Now in its fourth year, Contemporary FD 2019 - EquityFD's invitation-only event for growth company FDs – took as its theme ‘CFOs of the Global Frontier’. The audience of over 130 FDs, CFOs and other finance execs of growth business was treated to a grand tour through several dimensions of scaling their business beyond borders.
Appropriate, then, that the kick-off keynote was from Mark Tanzer, Chief Executive of ABTA (left), the travel industry body. It’s easy to forget that even without 30 years of globalisation, there are businesses that have been managing international value chains successfully for generations. And, as Tanzer pointed out, they’ve also been at the forefront of critical global trends like sustainability and innovation.
They’ve also been quietly getting their own approach to Brexit sorted out. As Tanzer explained, while the politicians are debating amongst themselves, ABTA and other industry bodies have been ensuring aircraft can fly and tourist visas can be kept simple, whatever the outcome of the negotiations.
Brexit has been lingering around UK businesses like an unwanted houseguest who’s yet to discover where the shower is – you’ve no idea when they’re going to leave, their presence means you can’t make any firm plans and you’re pretty sure they’re going to leave a nasty odour behind when they do go. When we were planning this year’s Contemporary FD, we had expected to be free of it my 2 May. No such luck, so while the first panel of the day had been intended as a look forward to a post-transition period world, inevitably they ended up sharing their ongoing experience of planning for the eventual outcome.
For the CFOs on the panel, the tone was resolute: plan for every eventuality and look outward to global opportunities. That might mean building up a base in the EU; or continuing the drive for new markets in the US, China and India. Like all good FDs, the aim is to balance risk, reward and opportunity.
Our two ‘briefing’ sessions this year can from Dr Imran Zawwar (executive development strategist at Cranfield, left) and Dave Springsteen (a tax expert from CLA in Florida). Zawwar took guests on a tour through the need for a lean, agile approach to running their businesses – the only way to scale in a digitised world or fast innovation and intense competition. Spingsteen gave the invited FDs a springboard into the US market, running through his top ten areas to watch when going over the Pond.
In both cases, attention to detail was the watchword. It’s great to have bold ambitions – whether going beyond the borders of your country or your business model. But without allying that ambition and entrepreneurialism to the discipline of the ‘traditional’ FD role, it’s easy to stumble.
The second panel of the day explored ways to establish and secure international bridgeheads. It quickly became apparent that there’s no one way to go. For some businesses, setting up a large market feels compelling. It’s complicated (as Dave Springsteen has explained…), but gives control of the culture of the new business. Others are drawn overseas by a major client who wants support for their own international operations. Buying businesses to gain a local footprint can work well regardless of what draws your abroad - and also means sidestepping some tricky issues such as opening a bank account. (Seriously: this remains a huge headache for FDs setting up overseas...) And the delegates heard a combination of buying to gain access to the local culture and building out the existing business model and culture is a really effective mix.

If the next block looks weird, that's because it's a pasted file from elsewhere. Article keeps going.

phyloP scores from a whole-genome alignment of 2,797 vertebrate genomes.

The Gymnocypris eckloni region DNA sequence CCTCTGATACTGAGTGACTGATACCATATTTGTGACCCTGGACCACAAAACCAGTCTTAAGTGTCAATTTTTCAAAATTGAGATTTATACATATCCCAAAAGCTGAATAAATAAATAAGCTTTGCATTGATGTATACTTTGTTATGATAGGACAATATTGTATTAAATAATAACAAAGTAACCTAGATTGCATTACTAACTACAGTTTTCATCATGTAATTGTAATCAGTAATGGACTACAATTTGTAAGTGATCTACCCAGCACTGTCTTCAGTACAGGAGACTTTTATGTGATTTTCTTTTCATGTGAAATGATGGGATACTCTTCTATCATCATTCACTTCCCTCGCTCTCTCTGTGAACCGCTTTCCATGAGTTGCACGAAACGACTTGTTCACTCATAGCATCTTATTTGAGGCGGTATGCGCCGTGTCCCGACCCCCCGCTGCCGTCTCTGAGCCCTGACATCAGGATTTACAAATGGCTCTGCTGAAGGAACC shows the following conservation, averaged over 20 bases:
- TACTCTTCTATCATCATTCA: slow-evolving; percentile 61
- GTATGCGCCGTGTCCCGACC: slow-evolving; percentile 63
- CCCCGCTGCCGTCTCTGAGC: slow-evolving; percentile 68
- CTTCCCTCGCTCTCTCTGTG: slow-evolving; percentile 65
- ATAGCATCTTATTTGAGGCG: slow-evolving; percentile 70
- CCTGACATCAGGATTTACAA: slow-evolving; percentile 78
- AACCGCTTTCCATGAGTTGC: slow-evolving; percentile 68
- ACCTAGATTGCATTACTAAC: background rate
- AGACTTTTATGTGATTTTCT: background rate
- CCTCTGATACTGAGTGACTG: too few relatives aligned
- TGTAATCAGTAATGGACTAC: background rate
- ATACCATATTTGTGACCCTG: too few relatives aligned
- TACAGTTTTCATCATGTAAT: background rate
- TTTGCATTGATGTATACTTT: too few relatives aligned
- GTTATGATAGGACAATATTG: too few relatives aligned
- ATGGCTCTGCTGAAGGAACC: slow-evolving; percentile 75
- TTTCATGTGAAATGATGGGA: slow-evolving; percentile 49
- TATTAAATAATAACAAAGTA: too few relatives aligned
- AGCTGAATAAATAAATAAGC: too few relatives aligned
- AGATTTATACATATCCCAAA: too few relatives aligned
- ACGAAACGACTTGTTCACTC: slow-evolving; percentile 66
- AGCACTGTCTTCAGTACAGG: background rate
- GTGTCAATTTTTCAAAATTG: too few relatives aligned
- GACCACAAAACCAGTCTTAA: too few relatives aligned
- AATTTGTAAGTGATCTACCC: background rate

Online commerce also gives an international presence and now underpins all of these options. But don’t be seduced, delegates were warned. Smart analysis of your digital exposure to new markets is essential if you’re to pick your expansion targets successfully. And there’s no substitute for local knowledge and culture.
Tom Ilube is no stranger to life overseas – or to digital businesses. After an international childhood, he settled into a corporate career in the UK before realising that he had to vent his entrepreneurial urges. In an inspirational interview, he explained that his new businesses literally start with a single desk in a small office and a flipchart featuring a very short to-do list: “think of an idea.”
Having been involved in some of the UK’s more successfully digital and financial services ideas, it clearly works. But his restlessness also led him to establish schools in Ghana to support girls education in STEM. Successful in corporates; bootstrapping multi-entrepreneur; reformer of the establishment (as BBC board member in charge of diversity); and philanthropist. No wonder delegates went to lunch buzzing.
The stage was buzzing after lunch, too, with Patrick Dunne’s ‘Directors’ Dilemmas’ session, where delegates’ own board-level problems were talked through with a panel of seasoned execs. Situations included a troublesome CEO whose shareholding had gone to his head; a narcissist deputy CEO creating succession dilemmas; and coping with senior management rebels in overseas subsidiaries. Honestly? You had to be there, but if Dunne is free for CFD 2020, this hit session will be on the cards again.
And to round out the day, an emotional and inspirational story of finding ultimate success in an overseas market. Crista Cullen has retired from international hockey for three years when we was called up to the GB squad a few months before the Rio Olympics. She explained how the team found its motivation and discipline – even as they competed for limited places in the side – that resulted in an unbeaten run to gold. Truly inspiring – yet another stunning keynote for Contemporary FD to round out our fourth year.